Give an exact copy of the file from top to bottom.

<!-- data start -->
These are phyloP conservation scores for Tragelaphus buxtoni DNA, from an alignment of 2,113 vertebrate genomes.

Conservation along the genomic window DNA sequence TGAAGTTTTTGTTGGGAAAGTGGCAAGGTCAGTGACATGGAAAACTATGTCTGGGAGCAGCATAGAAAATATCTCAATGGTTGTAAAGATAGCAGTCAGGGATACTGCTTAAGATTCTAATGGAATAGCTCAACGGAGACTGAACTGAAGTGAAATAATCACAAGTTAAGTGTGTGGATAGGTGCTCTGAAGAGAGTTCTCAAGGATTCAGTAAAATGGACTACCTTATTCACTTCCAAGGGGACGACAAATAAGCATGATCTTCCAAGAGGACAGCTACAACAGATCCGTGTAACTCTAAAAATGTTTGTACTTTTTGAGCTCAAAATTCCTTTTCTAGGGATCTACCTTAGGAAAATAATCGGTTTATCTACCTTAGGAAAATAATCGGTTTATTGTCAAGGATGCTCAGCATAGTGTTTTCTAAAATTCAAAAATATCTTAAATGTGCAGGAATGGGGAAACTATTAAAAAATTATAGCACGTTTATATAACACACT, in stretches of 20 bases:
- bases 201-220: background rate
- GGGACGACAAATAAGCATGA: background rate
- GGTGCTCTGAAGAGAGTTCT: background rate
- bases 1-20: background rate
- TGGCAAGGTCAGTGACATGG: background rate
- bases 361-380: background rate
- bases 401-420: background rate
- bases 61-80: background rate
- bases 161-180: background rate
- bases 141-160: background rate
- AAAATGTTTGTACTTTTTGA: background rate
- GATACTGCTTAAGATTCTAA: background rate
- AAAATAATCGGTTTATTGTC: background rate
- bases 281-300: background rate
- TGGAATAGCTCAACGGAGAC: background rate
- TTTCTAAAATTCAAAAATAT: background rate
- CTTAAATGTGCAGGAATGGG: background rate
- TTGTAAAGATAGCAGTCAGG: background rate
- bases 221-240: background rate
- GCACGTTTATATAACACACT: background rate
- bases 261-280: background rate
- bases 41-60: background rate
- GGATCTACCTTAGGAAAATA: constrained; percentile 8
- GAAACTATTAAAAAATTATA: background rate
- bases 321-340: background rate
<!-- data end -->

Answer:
These are phyloP conservation scores for Tragelaphus buxtoni DNA, from an alignment of 2,113 vertebrate genomes.

Conservation along the genomic window DNA sequence TGAAGTTTTTGTTGGGAAAGTGGCAAGGTCAGTGACATGGAAAACTATGTCTGGGAGCAGCATAGAAAATATCTCAATGGTTGTAAAGATAGCAGTCAGGGATACTGCTTAAGATTCTAATGGAATAGCTCAACGGAGACTGAACTGAAGTGAAATAATCACAAGTTAAGTGTGTGGATAGGTGCTCTGAAGAGAGTTCTCAAGGATTCAGTAAAATGGACTACCTTATTCACTTCCAAGGGGACGACAAATAAGCATGATCTTCCAAGAGGACAGCTACAACAGATCCGTGTAACTCTAAAAATGTTTGTACTTTTTGAGCTCAAAATTCCTTTTCTAGGGATCTACCTTAGGAAAATAATCGGTTTATCTACCTTAGGAAAATAATCGGTTTATTGTCAAGGATGCTCAGCATAGTGTTTTCTAAAATTCAAAAATATCTTAAATGTGCAGGAATGGGGAAACTATTAAAAAATTATAGCACGTTTATATAACACACT, in stretches of 20 bases:
- bases 201-220: background rate
- GGGACGACAAATAAGCATGA: background rate
- GGTGCTCTGAAGAGAGTTCT: background rate
- bases 1-20: background rate
- TGGCAAGGTCAGTGACATGG: background rate
- bases 361-380: background rate
- bases 401-420: background rate
- bases 61-80: background rate
- bases 161-180: background rate
- bases 141-160: background rate
- AAAATGTTTGTACTTTTTGA: background rate
- GATACTGCTTAAGATTCTAA: background rate
- AAAATAATCGGTTTATTGTC: background rate
- bases 281-300: background rate
- TGGAATAGCTCAACGGAGAC: background rate
- TTTCTAAAATTCAAAAATAT: background rate
- CTTAAATGTGCAGGAATGGG: background rate
- TTGTAAAGATAGCAGTCAGG: background rate
- bases 221-240: background rate
- GCACGTTTATATAACACACT: background rate
- bases 261-280: background rate
- bases 41-60: background rate
- GGATCTACCTTAGGAAAATA: constrained; percentile 8
- GAAACTATTAAAAAATTATA: background rate
- bases 321-340: background rate